Open letter to Mike Brown


Mark Figley - Guest Columnist



Dear Mike Brown:

While some teams enjoyed making thethe playoffs, long-time fans of the Bengals are left with thoughts of LSU QB Joe Burrow wearing Bengal stripes in 2020 to help ease the pain of 2019. Even a season-ending victory over the upstate rival Browns to finish off a 2-14 campaign would have left your father, Paul Brown, feeling less than inspired. As you well know, he brought the American Football League franchise to Cincinnati in 1967; serving as both its coach (1968-1975) and general manager (1968-1991) in leading the team to an AFC Central Division title in 1970 during its third year in existence, and two other playoff appearances as well. He was also the team’s president up to his death in 1991; a position you have since held. In comparison, his teams were clearly better as a glorified expansion team than most Bengal teams you have been responsible for.

In addition, your dad had a long and distinguished coaching career; one that included stops at Massillon Washington High School, Ohio State and with the Cleveland Browns. He brought many innovations to the game of football too: game film to scout opponents, full-time assistant coaches, the modern face mask, the practice squad and the breaking of the color barrier for black players. Unlike you, he brought a wealth of football knowledge which translated to the field of play. In truth, Paul Brown forgot more about the game in his 45 years of coaching than you have ever known.

Unfortunately, simply coming from a football family with your reputation for being strict and controlling (like your dad), and frugal to a fault, has not helped you instill a recipe of consistent success with the Bengals. And, although your father could still rely somewhat on his extensive football success of the past to adapt to a dramatically changing game, the same cannot be said for you.

From 1968-1991, Paul Brown was intimately involved with the Bengals. During those years, the team reached the Super Bowl twice, had 11 winning seasons and recorded an overall record of 174-181-1; certainly a mixed bag over the course of 24 seasons. You have been at the helm for some 28 seasons since assuming full team control in 1992. During this dismal time period, the “Bungles” have lost 7 playoff games without a win, not sniffed a Super Bowl, had only 7 winning seasons and performed to a record of 185-260-3. This is called clear and consistent regression.

Prior to Marvin Lewis’ 16 seasons of coaching mediocrity (131-122-3 record), Bengal fans endured your other choices of head coaches; Dave Shula (19-52), Bruce Coslet (21-39) and Dick LeBeau (12-33). Zak Taylor’s 2-14 record after one season has put him behind the eight ball to say the least. Yet through it all, you still refuse to hire a general manager; preferring to believe that you have the mistaken credentials for the job.

Need more proof that a real general manager is needed? The Bengals have always seemingly been opposed to trades. This could not have been made more obvious than during this past season’s open trading period when the Bengals made not one deal in looking to the future. The word inside was why would the Bengals choose to “help” another team? News flash! Trades actually exist to improve both teams. And the dirty little secret is, the Bengals help other teams win every time they take the field.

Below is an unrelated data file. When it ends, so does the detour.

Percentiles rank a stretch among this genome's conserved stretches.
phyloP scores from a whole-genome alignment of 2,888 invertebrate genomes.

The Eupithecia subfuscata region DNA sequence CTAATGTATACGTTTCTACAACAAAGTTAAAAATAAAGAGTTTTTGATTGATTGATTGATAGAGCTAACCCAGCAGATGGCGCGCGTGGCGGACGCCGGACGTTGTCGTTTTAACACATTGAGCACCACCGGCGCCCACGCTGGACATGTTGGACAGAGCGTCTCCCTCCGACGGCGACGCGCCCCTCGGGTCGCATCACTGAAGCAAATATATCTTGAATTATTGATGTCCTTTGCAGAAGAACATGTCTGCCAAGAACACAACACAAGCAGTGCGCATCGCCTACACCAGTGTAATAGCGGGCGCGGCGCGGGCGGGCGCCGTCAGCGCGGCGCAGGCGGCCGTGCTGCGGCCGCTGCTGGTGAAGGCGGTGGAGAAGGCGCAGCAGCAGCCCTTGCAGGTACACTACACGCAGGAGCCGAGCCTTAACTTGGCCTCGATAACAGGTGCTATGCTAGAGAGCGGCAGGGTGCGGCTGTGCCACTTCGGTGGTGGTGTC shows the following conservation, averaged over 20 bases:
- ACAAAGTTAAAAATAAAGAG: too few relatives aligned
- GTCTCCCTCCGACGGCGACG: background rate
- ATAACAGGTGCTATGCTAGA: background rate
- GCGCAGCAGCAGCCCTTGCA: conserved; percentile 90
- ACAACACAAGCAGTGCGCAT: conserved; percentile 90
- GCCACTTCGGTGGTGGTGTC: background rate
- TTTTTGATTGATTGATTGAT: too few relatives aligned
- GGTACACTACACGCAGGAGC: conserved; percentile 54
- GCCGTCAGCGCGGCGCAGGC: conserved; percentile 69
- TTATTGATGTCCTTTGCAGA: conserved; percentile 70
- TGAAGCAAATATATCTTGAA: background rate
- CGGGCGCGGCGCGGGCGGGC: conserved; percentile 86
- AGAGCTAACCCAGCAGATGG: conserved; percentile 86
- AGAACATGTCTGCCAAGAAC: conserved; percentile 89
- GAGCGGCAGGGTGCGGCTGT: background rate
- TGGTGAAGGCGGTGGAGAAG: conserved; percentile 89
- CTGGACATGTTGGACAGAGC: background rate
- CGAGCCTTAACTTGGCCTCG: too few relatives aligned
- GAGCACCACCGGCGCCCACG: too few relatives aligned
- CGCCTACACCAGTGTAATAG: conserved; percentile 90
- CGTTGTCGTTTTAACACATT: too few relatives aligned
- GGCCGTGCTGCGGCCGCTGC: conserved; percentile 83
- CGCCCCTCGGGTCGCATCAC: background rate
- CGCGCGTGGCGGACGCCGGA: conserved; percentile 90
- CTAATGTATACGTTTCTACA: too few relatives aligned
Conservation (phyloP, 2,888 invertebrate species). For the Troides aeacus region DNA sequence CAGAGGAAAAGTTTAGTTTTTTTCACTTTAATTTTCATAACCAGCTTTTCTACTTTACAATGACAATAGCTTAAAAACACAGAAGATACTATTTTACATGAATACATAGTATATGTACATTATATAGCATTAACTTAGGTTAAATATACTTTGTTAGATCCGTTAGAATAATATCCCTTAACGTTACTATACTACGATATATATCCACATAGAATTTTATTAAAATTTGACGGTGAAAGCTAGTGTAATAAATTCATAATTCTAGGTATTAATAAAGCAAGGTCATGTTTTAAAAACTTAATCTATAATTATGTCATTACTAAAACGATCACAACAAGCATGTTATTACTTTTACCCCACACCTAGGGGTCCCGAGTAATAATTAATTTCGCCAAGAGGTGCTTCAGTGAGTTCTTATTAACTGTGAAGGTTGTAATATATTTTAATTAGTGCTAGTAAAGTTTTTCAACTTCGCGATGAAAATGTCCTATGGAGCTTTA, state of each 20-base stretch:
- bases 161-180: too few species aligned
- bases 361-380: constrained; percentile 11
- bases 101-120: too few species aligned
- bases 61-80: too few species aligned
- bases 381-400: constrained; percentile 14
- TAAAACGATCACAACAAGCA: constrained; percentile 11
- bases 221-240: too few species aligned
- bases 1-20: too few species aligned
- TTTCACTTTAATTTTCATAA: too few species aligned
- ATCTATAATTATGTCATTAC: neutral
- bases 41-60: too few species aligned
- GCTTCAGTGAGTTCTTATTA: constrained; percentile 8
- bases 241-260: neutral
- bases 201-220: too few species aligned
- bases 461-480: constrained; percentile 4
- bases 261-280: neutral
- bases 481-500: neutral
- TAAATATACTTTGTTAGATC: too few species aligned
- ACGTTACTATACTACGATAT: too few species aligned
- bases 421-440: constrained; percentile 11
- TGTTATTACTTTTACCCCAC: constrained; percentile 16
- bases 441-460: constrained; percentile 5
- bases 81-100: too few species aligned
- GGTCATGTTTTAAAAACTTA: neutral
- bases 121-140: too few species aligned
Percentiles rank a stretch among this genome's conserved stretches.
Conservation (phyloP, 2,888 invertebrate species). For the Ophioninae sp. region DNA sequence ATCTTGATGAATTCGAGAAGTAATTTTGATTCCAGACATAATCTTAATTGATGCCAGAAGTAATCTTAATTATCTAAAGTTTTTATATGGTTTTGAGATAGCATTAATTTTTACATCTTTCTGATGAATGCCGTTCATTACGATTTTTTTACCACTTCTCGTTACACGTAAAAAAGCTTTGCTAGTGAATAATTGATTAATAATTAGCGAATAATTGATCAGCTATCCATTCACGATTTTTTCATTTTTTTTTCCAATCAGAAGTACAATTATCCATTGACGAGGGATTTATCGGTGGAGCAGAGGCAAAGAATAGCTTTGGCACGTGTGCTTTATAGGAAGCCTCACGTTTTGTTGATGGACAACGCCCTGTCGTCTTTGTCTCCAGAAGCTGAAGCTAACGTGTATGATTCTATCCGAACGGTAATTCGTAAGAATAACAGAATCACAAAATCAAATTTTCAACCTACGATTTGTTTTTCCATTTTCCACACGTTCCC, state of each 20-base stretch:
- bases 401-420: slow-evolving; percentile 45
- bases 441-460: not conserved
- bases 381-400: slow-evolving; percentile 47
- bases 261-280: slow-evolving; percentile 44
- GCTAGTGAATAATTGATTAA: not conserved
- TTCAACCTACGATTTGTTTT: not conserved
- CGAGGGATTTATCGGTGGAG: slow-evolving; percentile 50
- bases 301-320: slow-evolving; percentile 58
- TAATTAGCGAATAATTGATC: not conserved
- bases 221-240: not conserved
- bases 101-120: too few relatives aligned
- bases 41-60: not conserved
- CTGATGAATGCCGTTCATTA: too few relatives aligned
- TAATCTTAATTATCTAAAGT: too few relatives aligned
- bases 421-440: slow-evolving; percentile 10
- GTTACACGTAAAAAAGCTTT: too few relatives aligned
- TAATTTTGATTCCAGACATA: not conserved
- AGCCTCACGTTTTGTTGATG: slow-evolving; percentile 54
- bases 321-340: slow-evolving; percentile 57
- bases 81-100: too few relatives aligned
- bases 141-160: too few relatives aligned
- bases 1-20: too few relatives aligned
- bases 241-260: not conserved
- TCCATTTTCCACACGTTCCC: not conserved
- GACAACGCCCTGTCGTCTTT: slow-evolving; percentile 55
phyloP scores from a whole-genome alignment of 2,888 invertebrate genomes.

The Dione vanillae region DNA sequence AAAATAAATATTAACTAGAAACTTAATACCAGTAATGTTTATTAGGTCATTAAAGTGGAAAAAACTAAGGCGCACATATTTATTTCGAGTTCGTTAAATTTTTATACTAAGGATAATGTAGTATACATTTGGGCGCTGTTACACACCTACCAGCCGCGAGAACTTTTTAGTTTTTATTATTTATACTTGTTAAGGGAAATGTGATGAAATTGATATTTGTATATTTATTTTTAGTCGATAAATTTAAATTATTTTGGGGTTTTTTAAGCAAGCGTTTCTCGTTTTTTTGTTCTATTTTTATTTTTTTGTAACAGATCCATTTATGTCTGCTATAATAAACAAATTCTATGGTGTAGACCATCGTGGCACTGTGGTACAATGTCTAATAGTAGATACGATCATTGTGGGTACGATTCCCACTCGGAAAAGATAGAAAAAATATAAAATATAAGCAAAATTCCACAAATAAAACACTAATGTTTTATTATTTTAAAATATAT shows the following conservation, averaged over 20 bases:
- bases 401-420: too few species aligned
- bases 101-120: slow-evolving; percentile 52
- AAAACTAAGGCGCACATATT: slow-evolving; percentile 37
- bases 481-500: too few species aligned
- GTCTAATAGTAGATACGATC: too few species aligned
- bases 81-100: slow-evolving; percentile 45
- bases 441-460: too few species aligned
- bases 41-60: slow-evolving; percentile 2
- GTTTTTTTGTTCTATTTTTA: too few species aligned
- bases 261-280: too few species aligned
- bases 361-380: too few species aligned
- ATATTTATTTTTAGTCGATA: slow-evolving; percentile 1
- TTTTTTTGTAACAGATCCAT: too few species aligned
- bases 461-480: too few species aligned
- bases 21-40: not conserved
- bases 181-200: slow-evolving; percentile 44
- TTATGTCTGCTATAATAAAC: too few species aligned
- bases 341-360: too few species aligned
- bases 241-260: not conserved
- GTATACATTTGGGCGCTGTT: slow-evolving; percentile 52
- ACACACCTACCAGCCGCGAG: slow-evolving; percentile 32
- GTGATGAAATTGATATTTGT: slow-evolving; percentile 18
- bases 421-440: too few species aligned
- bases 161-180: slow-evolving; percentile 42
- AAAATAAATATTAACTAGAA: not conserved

In addition, under your leadership, Cincinnati has historically failed to put sufficient emphasis on scouting, upgrade itself through free agency or realize that success starts with a strong offensive line. The evidence is easy to see. Since 1992, only Willie Anderson, Andrew Whitworth and Kevin Zeitler have qualified as successful OL draft selections. Instead, picks have been wasted on such illustrious names as QB David Klingler, DT “Big Daddy” Wilkinson, RB Ki-Jana Carter, QB Akili Smith and RB Chris Perry. And while ignoring potential new free agent signees, the Bengals have been all too willing to let their own quality players sign elsewhere ie. the aforementioned Whitworth and Zeitler, DB Johnathan Joseph, WR Marvin Jones and WR Mohamed Sanu.

Last, but not least, the Bengals have done an abysmal job of honoring their past glory and the players who have contributed to it. This blame falls firmly on your shoulders as well. While many teams have a “Ring of Honor” to highlight their stars of the past, the Bengals have nothing. Why not honor such greats as Bob Trumpy, Ken “the Rattler” Riley, Lemar Parrish, Kenny Anderson, Isaac Curtis, Reggie Williams, Eddie Edwards, Louis Breeden, Tim Krumrie, Boomer Esiason, Corey Dillon or the Bengals lone HOFer Anthony Munoz (to whom you once referred as a “big brown burrito” during contract negotiations)? To add insult to injury, the Bengals have only retired the uniform number 54 of center Bob Johnson; the first player drafted in team history. Shame on you! These facts speak volumes about your lack of respect for those who once donned a Cincinnati uniform.

Face it Mike; other than the cool $274.3 million in revenue sharing the Bengals received in 2018, this overall state of disarray has reached such depths as to make the solution obvious. Do the right thing and sell the team to someone who has a true plan to restore a successful NFL franchise in Cincinnati. Not only would this help preserve the once-proud legacy left by your Hall of Fame father, but put an end to the ruination of his dream.

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Mark Figley

Guest Columnist

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